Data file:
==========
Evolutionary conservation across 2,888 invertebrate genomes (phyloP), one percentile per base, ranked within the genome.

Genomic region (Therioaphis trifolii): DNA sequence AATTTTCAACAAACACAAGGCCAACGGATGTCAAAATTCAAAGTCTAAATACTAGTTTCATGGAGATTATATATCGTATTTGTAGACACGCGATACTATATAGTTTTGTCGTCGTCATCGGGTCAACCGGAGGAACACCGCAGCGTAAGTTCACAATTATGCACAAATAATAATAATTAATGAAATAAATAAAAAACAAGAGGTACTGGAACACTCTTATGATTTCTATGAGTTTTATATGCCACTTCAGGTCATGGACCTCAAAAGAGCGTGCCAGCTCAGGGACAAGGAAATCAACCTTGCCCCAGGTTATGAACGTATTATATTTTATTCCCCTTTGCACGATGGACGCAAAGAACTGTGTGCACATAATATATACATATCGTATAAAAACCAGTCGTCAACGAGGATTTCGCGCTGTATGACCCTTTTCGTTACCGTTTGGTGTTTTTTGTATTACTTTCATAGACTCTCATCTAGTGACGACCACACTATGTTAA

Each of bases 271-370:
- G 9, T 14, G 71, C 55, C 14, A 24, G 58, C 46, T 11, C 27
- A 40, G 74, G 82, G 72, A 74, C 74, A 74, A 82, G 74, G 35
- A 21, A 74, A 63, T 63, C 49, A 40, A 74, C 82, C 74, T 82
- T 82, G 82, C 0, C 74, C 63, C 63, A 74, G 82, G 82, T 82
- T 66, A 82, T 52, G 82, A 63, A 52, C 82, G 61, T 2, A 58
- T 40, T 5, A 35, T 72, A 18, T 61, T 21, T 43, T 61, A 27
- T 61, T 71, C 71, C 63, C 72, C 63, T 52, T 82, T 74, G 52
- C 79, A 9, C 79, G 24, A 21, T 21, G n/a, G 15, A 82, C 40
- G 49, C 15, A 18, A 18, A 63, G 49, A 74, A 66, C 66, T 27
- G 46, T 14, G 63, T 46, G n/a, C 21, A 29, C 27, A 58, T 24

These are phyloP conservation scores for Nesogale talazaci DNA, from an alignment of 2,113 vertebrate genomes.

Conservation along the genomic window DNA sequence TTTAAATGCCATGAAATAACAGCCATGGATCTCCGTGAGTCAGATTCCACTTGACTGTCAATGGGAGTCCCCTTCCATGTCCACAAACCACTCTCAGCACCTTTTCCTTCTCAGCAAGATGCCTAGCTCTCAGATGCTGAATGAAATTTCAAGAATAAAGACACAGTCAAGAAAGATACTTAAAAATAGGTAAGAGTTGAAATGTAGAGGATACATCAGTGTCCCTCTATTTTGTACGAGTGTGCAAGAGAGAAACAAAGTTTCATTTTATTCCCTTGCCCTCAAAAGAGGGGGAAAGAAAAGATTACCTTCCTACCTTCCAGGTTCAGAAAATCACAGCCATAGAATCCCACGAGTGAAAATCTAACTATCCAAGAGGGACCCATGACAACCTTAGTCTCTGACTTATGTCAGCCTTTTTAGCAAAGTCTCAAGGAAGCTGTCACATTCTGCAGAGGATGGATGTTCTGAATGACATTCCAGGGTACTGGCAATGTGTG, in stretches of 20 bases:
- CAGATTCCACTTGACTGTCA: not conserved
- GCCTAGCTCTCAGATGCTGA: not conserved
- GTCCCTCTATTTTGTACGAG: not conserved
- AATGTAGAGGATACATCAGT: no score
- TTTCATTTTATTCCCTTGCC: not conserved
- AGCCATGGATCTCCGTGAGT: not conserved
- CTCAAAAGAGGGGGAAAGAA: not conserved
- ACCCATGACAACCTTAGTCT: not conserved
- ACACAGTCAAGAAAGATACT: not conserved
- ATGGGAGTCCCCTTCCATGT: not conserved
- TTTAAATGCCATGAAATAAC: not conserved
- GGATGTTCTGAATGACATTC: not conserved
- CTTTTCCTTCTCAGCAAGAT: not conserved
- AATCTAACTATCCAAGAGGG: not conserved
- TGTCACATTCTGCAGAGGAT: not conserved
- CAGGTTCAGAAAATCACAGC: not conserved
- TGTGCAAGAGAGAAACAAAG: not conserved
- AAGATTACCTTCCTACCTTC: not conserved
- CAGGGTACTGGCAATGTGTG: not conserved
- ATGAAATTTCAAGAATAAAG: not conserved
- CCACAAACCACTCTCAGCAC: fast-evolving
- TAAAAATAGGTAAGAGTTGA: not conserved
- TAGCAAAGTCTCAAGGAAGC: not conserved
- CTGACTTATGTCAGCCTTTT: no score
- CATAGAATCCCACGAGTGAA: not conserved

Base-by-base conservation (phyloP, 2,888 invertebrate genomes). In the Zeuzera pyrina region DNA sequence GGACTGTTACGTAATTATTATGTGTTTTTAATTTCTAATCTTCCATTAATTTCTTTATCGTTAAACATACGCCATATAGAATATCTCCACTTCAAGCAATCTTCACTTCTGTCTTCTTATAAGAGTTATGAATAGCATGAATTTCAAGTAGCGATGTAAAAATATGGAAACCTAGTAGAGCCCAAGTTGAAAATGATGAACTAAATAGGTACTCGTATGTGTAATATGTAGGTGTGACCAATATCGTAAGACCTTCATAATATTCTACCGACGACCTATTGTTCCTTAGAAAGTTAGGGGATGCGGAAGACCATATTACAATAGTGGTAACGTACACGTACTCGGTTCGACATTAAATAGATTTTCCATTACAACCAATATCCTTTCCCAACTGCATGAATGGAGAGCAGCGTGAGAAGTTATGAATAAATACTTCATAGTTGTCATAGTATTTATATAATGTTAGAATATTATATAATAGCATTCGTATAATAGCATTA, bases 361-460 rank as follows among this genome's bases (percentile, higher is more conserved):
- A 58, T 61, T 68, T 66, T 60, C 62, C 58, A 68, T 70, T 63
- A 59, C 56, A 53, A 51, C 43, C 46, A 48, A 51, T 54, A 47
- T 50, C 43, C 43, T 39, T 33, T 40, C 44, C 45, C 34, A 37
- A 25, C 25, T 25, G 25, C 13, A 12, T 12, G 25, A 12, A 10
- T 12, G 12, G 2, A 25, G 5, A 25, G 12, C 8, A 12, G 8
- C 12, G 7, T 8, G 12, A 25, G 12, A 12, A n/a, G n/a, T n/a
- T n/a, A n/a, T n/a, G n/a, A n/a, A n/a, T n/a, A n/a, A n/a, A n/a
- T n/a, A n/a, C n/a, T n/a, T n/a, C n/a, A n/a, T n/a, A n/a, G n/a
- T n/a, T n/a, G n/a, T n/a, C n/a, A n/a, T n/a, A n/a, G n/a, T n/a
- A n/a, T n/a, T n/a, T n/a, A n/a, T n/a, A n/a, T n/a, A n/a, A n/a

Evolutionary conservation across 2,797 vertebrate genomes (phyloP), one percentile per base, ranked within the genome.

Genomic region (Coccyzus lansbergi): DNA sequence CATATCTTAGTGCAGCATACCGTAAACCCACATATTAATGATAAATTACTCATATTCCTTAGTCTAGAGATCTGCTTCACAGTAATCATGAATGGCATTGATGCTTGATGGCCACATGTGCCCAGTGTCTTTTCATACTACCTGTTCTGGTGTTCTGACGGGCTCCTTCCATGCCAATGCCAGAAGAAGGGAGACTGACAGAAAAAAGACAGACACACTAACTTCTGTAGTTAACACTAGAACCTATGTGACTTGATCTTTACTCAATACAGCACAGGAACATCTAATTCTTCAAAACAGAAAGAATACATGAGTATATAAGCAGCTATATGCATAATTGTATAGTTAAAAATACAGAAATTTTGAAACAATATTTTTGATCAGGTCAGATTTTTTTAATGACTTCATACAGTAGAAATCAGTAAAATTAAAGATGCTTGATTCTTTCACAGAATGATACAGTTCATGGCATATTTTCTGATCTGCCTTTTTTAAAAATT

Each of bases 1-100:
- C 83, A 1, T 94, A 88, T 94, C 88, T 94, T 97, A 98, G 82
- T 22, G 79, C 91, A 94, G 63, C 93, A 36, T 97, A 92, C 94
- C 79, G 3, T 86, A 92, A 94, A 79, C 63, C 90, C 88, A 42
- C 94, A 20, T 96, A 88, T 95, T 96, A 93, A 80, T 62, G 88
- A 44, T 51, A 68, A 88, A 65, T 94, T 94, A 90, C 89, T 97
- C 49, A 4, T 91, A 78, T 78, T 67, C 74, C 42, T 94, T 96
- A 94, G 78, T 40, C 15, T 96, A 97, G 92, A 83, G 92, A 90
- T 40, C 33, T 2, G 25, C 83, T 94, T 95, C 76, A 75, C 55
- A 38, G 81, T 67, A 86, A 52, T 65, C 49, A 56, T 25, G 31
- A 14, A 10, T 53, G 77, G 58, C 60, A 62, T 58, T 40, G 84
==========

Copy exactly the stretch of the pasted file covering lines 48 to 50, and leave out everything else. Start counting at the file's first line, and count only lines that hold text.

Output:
- T n/a, A n/a, T n/a, G n/a, A n/a, A n/a, T n/a, A n/a, A n/a, A n/a
- T n/a, A n/a, C n/a, T n/a, T n/a, C n/a, A n/a, T n/a, A n/a, G n/a
- T n/a, T n/a, G n/a, T n/a, C n/a, A n/a, T n/a, A n/a, G n/a, T n/a